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Treatment of Metastatic Pancreatic Adenocarcinoma: A Review

Treatment of Metastatic Pancreatic Adenocarcinoma: A Review

Table 1: Comparison of Survival and Toxicities Across the Three Major ...
Table 2: Comparison of Cost and Quality-of-Life for Gemcitabine Alone,...

Gemcitabine monotherapy has been the standard of care for patients with metastatic pancreatic cancer for several decades. Despite recent advances in various chemotherapeutic regimens and in the development of targeted therapies, metastatic pancreatic cancer remains highly resistant to chemotherapy. Previous studies of several combination regimens showed minimal or no significant change in overall survival compared with gemcitabine alone. Secreted protein acidic and rich in cysteine (SPARC) overexpression in pancreatic stromal fibroblasts is considered one of the major causes of chemotherapy resistance. The nanoparticle albumin-bound formulation of paclitaxel (nab-paclitaxel) has been found to be superior to other formulations of paclitaxel because of its favorable pharmacokinetic properties. Initial preclinical studies showed its synergistic effect with gemcitabine in pancreatic cancer, in which nab-paclitaxel is sequestered by SPARC to cause stromal depletion and increasing microvasculature, resulting in higher gemcitabine concentration within the tumor. In the recent phase III multinational Metastatic Pancreatic Adenocarcinoma Clinical Trial (MPACT), the combination of gemcitabine and nab-paclitaxel was shown to be superior to gemcitabine monotherapy, with an increase in median survival of 1.8 months. Combination therapy with gemcitabine plus erlotinib, or with gemcitabine plus nab-paclitaxel, or the multidrug regimen of leucovorin, fluorouracil, irinotecan, and oxaliplatin (FOLFIRINOX) can be considered as first-line chemotherapy for patients with metastatic pancreatic cancer. In this review we will discuss details of the recently approved combination of gemcitabine and nab-paclitaxel for first-line treatment of metastatic pancreatic adenocarcinoma and compare it with other therapeutic options.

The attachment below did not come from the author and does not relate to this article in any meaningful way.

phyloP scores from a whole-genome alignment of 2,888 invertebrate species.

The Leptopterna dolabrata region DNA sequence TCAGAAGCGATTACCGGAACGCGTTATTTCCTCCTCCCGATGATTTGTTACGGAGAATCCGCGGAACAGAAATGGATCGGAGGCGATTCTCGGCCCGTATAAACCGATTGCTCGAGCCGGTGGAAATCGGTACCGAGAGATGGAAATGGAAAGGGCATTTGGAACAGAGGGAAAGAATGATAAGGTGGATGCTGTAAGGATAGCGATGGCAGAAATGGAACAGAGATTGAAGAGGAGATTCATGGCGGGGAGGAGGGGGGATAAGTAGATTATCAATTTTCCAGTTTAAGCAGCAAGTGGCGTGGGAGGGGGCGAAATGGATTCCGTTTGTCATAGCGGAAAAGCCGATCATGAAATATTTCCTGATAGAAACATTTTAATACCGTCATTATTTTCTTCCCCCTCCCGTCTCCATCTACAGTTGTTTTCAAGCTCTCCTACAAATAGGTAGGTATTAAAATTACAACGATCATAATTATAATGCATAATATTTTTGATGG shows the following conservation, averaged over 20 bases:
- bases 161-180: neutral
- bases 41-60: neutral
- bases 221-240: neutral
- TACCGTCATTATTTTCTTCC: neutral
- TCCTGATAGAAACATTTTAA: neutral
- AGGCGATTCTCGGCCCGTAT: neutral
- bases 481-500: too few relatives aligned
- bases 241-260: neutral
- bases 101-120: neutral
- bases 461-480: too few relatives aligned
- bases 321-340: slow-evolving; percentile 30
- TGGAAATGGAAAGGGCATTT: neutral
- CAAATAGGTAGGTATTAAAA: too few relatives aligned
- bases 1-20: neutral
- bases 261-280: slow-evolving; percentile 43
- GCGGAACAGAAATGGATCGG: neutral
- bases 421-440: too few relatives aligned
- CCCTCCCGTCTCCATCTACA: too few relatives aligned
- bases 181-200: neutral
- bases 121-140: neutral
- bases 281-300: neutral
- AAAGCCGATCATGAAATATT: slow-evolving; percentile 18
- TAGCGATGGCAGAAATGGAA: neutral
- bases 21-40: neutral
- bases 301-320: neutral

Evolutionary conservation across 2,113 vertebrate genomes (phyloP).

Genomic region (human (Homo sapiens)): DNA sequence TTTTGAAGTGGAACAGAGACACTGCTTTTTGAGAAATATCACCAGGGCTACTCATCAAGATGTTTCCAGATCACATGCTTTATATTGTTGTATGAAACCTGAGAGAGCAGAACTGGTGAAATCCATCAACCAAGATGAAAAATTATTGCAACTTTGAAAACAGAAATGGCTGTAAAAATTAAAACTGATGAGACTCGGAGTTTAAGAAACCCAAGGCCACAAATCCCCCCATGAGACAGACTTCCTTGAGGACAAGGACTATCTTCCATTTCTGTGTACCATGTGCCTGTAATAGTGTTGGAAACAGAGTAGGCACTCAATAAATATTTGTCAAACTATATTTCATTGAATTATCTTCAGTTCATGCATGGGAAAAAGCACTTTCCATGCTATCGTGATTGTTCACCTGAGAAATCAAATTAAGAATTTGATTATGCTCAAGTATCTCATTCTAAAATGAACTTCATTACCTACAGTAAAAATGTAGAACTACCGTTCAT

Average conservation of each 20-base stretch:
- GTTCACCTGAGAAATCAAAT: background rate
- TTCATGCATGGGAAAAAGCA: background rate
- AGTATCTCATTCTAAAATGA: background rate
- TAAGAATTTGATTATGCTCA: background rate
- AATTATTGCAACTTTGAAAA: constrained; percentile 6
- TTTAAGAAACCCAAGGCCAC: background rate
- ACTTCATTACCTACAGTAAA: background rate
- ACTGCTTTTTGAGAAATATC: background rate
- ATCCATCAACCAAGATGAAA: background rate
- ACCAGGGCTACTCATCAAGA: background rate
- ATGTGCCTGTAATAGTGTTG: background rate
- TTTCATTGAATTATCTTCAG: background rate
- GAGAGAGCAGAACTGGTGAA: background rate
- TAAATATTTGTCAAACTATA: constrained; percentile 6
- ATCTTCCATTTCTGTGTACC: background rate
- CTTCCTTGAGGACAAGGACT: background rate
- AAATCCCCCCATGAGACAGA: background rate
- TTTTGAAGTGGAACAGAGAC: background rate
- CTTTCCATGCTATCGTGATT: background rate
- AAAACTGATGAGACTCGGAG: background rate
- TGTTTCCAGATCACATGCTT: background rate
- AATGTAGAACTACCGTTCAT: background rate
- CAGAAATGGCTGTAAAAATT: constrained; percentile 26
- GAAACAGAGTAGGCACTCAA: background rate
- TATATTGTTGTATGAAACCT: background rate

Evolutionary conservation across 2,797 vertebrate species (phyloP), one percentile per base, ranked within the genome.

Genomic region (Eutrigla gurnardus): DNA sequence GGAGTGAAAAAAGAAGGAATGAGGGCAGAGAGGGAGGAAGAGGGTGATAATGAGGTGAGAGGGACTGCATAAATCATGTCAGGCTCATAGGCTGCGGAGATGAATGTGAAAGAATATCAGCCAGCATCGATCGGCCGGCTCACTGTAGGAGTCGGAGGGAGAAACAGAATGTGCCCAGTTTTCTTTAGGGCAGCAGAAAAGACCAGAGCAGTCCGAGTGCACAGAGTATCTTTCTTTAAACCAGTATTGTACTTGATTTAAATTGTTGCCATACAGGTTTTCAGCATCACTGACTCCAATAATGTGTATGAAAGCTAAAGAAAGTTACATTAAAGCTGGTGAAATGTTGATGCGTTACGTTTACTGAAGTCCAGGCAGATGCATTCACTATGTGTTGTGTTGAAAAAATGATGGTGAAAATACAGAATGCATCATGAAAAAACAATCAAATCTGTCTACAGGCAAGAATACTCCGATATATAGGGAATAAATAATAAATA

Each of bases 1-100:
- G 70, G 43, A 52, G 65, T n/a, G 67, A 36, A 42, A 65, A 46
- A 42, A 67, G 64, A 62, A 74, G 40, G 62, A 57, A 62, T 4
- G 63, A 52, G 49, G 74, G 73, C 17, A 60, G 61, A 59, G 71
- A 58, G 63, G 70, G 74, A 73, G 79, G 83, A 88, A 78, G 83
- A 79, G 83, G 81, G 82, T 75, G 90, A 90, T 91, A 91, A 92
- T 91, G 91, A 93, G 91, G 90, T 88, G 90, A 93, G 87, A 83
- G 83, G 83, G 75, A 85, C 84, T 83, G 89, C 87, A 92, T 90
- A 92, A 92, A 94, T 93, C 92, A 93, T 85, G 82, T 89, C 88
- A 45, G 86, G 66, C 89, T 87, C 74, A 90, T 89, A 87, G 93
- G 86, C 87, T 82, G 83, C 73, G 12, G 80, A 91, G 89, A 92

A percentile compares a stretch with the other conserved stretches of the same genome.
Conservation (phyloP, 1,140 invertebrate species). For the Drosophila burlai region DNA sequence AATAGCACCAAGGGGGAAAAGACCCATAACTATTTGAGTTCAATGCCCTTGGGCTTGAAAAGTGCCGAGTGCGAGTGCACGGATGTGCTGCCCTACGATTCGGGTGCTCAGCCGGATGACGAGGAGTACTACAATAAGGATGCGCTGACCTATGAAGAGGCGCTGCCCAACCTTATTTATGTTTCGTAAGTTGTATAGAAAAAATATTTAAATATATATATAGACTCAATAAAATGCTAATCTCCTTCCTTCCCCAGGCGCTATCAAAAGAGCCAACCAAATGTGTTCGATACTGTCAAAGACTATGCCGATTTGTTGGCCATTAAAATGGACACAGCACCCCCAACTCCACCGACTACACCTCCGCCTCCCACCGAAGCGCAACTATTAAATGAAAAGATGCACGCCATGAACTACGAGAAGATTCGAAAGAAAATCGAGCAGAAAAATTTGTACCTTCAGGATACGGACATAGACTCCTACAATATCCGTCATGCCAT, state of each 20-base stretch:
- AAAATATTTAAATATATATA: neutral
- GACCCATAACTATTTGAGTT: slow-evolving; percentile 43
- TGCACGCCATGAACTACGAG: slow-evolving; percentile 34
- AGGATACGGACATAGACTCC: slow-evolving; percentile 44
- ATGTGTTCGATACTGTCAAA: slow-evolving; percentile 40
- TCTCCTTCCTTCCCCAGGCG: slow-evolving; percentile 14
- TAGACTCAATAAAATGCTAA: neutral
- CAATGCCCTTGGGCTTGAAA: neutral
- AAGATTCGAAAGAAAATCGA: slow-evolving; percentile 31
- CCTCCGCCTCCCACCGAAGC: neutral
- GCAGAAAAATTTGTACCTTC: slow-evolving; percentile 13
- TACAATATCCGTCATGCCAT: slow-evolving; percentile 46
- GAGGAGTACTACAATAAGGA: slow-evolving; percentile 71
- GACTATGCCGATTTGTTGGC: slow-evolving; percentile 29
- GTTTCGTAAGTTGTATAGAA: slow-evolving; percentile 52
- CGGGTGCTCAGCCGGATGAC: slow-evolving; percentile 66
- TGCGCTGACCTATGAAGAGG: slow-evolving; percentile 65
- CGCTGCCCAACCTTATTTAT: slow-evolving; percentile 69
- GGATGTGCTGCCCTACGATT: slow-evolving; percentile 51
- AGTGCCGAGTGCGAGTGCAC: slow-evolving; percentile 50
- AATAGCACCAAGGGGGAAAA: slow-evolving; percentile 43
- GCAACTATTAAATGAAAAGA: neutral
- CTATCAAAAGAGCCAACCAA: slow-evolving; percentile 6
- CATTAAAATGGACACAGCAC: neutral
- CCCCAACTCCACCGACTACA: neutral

Introduction

Metastatic pancreatic cancer is one of the most aggressive and highly lethal malignancies, with an estimated 5-year survival of less than 5%. In 2013, approximately 45,000 new cases and 38,000 deaths were attributable to pancreatic cancer in the United States alone. The overall median survival is less than 1 year from diagnosis, highlighting the need for the development of newer therapeutic options.[1]

Despite recent advances in chemotherapeutics and in our understanding of the molecular biology of pancreatic cancer, there has been limited progress in therapeutic options for metastatic disease. Over the past 4 decades, studies of several combination therapies have demonstrated minimal or no survival benefit compared with gemcitabine alone. Gemcitabine monotherapy had been the standard of care for patients with metastatic pancreatic cancer for several years, until combination therapy with gemcitabine plus erlotinib was shown to increase median survival by 2 weeks.[2,3] However, the modest survival benefit was tempered by a significant side effect profile and the high cost of treatment. Later, the multidrug combination of leucovorin, fluorouracil, irinotecan, and oxaliplatin (FOLFIRINOX) was noted to provide an increased median survival of 4.3 months; however, given its side effect profile, it is available only to a select group of patients with advanced pancreatic cancer.[4] Recently, the gemcitabine plus nab-paclitaxel combination was shown to increase median survival by 1.8 months, with increased overall survival at 1 and 2 years; adverse effects were reasonable and included cytopenias and peripheral neuropathy.[5]

The current National Comprehensive Cancer Network recommendations suggest acceptable chemotherapy combinations for patients with good performance status (ie, Eastern Cooperative Oncology Group performance status [ECOG PS] of 0 or 1), good pain management, patent biliary stent, and adequate nutritional intake; these combinations include FOLFIRINOX, gemcitabine plus nab-paclitaxel, and gemcitabine plus erlotinib. The only recommended option for patients with poor performance status is gemcitabine monotherapy.[6] The guidelines for choosing an appropriate treatment regimen for patients with metastatic pancreatic cancer thus remain ambiguous, and in the absence of a randomized trial comparing the combination regimens head to head, the dilemma remains regarding appropriate first-line therapy for these patients. Hence, in this review we discuss in detail the efficacy and toxicities of four treatment choices: gemcitabine alone, gemcitabine plus erlotinib, FOLFIRINOX, and gemcitabine plus nab-paclitaxel.

Gemcitabine Monotherapy